How to do it.
When I went to buy cream at Smart and Final (restaurant supply that is open to the public) I saw "Manufacturing Cream". I didn't know what it was, but it was a little higher in fat than Heavy Cream. It was only pasteurized, not ultra-pasteurized, and the only ingredient in it was "Heavy Cream".
I bought a 2 quart (1.89 L) carton for $7.
I researched it and found out "Manufacturing Cream" is the cream restaurants and bakeries use for baking and cooking (the names of types of milk/cream are different all over - even from state to state. I'm in California.) It does not have all the additives like Ultra-Pasteurized Cream. The flavor is very good. It doesn't last as long as regular ultra-pasteurized heavy cream though.
In the video I'm using 2 cups of cream. I went ahead and weighed the cream, and then the finished butter, so you could see how much butter I got out of it.Before:
2 Cups (a little less than .5 L) Cream = 1 lbs = 16 ounces = 450gAfter:
Butter: 7 ounces = 198gTotal cost was $1.75
(sorry, don't know how many €'s, or £'s, or Can$'s or Aus$'s, or ¥'s, etc. that is)
Almost half of the cream was butter.
You want the cream to be between 61°F (16°C) and 65°F (18°C) to get it to separate fast.
I usually do 1 cup (about .25 L) of cream at a time, and it takes about 90 seconds to separate.
I put the cream in the mixer with the wire whisk. If you have a splash guard - USE IT. I left it off in the video so you could see what was happening. The camera, my kitchen, and I, all got splattered with buttery goodness.
It will whip into whip cream, and right after it gets to firm peaks, it will start to separate. SLOW the mixer down, or it will make a mess and splash all over the place - even with the splash guard. Just let it run another 5-10 seconds.
Then switch to the beater blade. If you stay with the whisk, the butter clumps up inside the whisk and is very hard to get out.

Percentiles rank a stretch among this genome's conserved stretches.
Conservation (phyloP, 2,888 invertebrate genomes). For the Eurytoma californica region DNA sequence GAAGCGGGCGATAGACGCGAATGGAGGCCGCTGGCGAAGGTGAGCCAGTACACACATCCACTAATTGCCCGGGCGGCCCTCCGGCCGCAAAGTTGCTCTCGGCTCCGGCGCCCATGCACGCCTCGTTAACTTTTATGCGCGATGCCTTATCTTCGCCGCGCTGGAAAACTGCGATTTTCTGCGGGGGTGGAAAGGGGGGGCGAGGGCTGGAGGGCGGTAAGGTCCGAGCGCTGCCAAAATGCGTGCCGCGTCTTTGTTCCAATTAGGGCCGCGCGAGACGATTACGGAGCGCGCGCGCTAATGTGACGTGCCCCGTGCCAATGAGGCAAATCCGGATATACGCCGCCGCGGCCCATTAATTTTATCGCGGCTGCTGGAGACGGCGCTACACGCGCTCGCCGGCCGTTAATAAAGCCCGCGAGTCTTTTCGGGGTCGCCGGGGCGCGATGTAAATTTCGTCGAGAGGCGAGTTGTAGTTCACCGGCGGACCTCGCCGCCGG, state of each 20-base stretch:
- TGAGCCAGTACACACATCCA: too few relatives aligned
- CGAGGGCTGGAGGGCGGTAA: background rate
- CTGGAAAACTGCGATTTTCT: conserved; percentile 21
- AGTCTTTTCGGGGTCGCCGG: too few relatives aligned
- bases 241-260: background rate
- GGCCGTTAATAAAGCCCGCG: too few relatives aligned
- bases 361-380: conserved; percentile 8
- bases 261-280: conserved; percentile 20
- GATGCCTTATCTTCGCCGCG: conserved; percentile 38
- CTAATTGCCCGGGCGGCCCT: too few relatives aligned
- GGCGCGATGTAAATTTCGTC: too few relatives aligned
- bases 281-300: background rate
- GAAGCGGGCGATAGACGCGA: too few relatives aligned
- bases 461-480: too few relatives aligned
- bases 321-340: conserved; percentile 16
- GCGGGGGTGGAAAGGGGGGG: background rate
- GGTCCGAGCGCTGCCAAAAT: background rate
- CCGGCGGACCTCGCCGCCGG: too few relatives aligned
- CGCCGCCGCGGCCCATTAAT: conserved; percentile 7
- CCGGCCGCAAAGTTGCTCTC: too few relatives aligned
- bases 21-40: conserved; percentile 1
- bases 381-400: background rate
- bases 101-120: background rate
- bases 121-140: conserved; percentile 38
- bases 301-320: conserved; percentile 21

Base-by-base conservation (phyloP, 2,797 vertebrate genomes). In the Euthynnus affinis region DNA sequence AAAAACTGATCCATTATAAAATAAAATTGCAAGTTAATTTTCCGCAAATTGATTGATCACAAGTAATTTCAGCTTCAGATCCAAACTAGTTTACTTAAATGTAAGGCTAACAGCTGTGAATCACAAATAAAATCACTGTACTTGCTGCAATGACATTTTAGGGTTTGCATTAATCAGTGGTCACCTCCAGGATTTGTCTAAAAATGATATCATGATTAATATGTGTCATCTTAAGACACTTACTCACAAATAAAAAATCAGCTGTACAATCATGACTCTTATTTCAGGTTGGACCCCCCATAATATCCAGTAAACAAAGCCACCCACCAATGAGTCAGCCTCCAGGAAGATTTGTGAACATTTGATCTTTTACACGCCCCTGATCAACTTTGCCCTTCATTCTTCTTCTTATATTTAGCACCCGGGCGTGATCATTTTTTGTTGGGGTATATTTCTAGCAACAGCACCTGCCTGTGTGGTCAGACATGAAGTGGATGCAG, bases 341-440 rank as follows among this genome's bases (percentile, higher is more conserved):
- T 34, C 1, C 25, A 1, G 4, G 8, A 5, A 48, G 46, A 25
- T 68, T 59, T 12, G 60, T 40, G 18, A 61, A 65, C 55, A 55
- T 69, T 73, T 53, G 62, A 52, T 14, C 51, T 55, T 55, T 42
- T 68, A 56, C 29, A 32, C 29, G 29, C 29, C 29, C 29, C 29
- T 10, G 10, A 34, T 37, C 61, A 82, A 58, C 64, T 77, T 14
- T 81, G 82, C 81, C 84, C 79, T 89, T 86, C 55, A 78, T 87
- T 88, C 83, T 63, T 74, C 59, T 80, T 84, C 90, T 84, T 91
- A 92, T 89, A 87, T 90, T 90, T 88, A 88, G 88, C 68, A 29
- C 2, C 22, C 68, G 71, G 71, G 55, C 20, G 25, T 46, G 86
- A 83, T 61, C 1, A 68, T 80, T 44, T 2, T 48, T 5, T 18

Beat the butter on a slow speed for about 10 seconds to let it finish separating. Using a spatula, squish the butter into a lump in the bowl, then pour the buttermilk off. You can use this buttermilk for baking. Some people like to drink it.
Now wash the butter to get all the buttermilk out. If you leave buttermilk in your butter it won't last nearly as long. If you are the kind of folks who like to leave butter out at room temperature, you might find that it has gone rancid if you leave any buttermilk in it.
Add some ice water to the bowl and beat it on low for around 10 seconds.
Use your spatula to squish the butter into a lump again then pour the water off.
Keep repeating the rinse process until you get clear water.
I do the last wash by hand. Pour in some ice water and squish the butter around to see if you can get any more milk.
Pour that water out. Squish the butter around some more to squeeze out any water that is in the butter. We don't want to leave any water suspended in the butter. Keep squishing it and pouring off any water you get until you don't get any more water - about 3 times for me.
That's it. You have butter.
If you like whipped butter, you can just put it back on the mixer and beat it on high, for a minute or two. If I want salted butter, I put some sea salt in while it is whipping. About a 1/4-1/3 tsp per cup of cream.
Whipped butter spreads easier and melts faster. If you use whipped butter for baking - you cannot measure it by volume. You can only measure it by weight. Because we whipped air into it - 1/4 cup of regular butter will be about 1/3rd cup of whipped butter (depending on how much air you whip into it). You smart Europeans, who bake by weight already, need not worry.
(The video is available in High Quality - It's easier to see the splattering of butter all over me and my kitchen)